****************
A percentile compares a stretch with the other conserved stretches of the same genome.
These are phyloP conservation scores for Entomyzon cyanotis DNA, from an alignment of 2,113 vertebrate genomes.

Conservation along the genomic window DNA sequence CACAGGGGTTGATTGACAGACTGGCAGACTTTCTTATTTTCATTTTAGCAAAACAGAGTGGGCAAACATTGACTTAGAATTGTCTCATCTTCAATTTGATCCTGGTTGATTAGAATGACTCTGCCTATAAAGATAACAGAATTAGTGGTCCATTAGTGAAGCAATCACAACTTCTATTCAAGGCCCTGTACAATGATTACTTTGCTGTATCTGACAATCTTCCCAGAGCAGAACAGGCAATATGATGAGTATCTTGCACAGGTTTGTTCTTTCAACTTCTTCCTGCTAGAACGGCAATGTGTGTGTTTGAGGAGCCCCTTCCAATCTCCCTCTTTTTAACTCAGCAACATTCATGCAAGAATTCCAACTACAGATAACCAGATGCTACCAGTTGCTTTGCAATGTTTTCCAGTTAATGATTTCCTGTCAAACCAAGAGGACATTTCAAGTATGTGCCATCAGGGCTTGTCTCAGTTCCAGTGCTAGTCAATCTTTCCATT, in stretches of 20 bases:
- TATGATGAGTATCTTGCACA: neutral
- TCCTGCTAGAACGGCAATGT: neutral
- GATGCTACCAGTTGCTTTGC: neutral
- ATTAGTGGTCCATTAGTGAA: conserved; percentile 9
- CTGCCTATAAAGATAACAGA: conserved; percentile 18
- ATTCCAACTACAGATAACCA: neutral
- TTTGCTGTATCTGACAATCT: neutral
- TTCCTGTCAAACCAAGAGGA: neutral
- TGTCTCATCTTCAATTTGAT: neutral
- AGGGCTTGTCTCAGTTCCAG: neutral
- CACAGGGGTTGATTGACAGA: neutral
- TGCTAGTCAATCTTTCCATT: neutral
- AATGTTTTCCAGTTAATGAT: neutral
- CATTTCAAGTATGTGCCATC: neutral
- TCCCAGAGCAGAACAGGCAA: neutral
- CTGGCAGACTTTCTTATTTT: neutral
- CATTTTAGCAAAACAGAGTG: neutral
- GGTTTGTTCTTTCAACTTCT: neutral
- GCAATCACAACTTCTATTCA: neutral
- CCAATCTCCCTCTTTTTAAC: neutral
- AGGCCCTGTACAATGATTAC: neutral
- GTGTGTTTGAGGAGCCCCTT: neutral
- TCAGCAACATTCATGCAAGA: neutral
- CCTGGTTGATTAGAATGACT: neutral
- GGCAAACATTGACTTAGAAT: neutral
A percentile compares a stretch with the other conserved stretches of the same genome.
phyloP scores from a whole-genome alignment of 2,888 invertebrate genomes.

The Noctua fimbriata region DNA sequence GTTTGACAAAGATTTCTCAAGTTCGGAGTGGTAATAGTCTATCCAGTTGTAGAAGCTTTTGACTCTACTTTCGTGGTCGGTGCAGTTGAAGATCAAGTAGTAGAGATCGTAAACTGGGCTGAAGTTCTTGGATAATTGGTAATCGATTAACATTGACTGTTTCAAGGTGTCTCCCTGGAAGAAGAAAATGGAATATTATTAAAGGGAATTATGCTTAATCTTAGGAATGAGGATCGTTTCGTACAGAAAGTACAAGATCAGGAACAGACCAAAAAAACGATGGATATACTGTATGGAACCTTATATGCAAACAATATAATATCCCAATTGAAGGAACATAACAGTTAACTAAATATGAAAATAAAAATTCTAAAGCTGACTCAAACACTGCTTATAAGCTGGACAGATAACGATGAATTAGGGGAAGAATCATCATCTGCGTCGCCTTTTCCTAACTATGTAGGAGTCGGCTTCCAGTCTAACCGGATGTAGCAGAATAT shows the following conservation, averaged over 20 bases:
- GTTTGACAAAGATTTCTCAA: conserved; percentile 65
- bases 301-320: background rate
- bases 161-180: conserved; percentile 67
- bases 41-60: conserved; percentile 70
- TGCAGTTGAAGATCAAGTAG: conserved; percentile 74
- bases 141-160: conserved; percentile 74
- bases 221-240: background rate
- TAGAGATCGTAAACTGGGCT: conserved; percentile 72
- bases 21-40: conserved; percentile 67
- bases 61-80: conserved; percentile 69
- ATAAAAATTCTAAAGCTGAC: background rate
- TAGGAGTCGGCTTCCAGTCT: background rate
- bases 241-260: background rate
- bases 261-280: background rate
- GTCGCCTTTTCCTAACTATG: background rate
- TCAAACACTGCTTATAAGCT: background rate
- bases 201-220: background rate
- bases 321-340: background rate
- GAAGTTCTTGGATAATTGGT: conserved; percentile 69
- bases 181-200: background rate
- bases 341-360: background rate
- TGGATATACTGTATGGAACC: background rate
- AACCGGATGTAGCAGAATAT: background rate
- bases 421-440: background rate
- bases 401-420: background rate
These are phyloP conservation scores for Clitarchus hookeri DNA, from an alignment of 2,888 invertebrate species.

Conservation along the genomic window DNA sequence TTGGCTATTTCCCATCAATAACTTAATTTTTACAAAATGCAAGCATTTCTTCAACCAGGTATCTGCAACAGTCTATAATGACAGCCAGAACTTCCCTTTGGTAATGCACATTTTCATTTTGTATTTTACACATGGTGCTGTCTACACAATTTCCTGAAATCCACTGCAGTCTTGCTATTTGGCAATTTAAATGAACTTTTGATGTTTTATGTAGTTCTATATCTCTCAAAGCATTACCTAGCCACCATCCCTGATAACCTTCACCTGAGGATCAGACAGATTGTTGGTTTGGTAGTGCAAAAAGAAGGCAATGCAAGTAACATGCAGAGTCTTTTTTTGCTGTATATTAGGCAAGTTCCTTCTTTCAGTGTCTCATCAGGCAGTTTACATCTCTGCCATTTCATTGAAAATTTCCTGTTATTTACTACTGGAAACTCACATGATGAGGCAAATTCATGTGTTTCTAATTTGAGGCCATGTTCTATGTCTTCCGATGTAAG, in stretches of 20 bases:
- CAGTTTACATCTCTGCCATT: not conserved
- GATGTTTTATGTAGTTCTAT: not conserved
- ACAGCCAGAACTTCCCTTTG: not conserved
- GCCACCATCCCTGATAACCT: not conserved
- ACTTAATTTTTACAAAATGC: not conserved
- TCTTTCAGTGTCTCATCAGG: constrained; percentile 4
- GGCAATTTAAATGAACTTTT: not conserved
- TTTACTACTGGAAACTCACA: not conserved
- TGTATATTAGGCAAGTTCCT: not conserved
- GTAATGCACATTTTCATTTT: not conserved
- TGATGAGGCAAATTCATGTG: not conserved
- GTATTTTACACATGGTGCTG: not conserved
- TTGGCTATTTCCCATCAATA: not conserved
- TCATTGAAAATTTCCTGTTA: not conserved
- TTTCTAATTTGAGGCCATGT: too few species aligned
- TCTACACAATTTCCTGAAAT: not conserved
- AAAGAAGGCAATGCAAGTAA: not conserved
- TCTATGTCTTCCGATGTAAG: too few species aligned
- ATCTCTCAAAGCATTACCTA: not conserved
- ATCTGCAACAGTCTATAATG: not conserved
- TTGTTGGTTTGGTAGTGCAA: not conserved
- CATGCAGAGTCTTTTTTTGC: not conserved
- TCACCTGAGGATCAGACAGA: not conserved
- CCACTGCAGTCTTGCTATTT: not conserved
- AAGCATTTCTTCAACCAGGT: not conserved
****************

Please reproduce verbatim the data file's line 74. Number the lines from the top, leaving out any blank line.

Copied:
- TCTACACAATTTCCTGAAAT: not conserved